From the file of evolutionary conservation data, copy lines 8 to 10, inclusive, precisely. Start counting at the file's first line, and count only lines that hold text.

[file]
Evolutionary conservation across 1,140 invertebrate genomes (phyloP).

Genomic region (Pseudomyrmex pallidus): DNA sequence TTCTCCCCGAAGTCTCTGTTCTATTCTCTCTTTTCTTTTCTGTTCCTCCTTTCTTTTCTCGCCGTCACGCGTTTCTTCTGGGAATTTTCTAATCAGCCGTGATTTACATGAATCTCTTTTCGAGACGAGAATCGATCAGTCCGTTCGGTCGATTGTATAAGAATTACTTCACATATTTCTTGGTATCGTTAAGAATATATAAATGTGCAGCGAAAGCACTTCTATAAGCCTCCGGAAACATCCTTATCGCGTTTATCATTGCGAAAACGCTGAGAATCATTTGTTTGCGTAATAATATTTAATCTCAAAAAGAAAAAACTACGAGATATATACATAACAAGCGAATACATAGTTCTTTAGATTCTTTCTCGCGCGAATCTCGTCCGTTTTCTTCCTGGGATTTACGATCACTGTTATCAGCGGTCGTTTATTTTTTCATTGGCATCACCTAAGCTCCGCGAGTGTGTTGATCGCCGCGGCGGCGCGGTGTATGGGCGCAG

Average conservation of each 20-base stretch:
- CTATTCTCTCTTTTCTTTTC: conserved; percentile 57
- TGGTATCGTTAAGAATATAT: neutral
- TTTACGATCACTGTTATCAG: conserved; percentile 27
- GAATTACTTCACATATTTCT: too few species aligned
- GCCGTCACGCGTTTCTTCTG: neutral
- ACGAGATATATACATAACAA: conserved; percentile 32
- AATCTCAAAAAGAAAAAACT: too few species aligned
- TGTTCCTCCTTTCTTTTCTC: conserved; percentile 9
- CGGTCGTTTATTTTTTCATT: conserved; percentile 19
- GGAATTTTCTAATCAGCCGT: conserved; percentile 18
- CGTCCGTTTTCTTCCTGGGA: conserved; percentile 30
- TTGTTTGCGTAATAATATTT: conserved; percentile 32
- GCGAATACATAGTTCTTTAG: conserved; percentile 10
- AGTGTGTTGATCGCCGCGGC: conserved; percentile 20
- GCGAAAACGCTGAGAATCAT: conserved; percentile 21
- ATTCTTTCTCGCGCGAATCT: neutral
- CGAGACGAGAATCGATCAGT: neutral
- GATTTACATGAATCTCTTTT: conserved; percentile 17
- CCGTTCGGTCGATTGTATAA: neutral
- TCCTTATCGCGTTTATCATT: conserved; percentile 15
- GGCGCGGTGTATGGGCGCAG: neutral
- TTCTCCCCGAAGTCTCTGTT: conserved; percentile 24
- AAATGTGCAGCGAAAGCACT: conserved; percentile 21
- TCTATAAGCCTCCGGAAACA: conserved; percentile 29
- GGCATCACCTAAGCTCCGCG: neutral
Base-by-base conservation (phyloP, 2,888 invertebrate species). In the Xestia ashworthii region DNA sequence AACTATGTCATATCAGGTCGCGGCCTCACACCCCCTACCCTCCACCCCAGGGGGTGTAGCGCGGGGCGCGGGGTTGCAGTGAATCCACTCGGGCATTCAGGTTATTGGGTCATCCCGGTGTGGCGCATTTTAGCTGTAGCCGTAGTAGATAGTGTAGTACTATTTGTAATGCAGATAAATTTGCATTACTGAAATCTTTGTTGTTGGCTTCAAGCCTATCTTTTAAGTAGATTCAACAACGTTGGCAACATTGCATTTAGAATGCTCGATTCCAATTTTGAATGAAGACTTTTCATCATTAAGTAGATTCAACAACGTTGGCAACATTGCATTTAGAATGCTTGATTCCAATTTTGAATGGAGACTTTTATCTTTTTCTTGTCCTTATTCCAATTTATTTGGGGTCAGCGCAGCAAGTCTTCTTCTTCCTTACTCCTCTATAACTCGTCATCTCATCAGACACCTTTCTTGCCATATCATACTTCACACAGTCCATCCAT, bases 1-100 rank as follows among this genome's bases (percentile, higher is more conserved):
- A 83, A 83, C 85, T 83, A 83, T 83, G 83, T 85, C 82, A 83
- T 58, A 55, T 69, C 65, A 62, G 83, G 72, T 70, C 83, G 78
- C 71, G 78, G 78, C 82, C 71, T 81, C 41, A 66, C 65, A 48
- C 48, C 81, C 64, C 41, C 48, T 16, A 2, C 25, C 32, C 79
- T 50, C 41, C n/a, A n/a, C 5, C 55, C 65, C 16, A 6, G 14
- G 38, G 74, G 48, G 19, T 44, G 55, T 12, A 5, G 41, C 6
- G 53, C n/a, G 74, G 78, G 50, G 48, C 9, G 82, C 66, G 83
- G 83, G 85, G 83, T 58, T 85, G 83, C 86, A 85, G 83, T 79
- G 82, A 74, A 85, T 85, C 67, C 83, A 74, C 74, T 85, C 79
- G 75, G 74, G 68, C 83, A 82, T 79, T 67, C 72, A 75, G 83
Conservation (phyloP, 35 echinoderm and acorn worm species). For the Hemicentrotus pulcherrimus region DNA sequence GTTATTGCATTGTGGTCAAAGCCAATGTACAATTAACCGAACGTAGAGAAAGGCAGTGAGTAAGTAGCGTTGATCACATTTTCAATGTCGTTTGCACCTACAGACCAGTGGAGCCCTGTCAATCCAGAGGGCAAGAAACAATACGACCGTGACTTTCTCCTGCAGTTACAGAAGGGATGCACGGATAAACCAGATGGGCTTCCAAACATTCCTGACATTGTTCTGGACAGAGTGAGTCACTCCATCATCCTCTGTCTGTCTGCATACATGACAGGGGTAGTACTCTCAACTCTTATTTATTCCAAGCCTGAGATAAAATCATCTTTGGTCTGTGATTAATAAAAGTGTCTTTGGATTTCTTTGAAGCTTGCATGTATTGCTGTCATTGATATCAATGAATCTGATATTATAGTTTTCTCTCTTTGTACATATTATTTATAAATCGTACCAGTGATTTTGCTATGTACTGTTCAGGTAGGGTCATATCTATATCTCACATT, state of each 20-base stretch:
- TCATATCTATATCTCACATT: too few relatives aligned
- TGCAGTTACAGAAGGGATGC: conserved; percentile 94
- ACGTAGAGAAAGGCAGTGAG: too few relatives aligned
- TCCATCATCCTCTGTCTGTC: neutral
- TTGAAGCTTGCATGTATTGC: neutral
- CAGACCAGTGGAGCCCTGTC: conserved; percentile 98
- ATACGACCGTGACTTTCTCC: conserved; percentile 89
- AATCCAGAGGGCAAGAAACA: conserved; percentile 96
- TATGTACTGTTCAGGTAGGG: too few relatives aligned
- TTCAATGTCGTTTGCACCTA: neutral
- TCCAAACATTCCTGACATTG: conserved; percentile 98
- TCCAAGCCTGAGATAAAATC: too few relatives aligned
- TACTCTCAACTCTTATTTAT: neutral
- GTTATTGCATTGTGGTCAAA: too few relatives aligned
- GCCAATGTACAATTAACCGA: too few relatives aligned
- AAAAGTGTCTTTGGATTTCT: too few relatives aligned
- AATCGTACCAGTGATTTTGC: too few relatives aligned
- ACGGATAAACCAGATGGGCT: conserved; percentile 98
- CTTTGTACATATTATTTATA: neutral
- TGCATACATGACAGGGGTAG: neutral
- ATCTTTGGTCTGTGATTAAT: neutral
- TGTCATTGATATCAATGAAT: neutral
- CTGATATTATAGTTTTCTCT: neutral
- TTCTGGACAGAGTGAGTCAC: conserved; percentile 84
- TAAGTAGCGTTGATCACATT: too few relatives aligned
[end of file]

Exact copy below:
- GCCGTCACGCGTTTCTTCTG: neutral
- ACGAGATATATACATAACAA: conserved; percentile 32
- AATCTCAAAAAGAAAAAACT: too few species aligned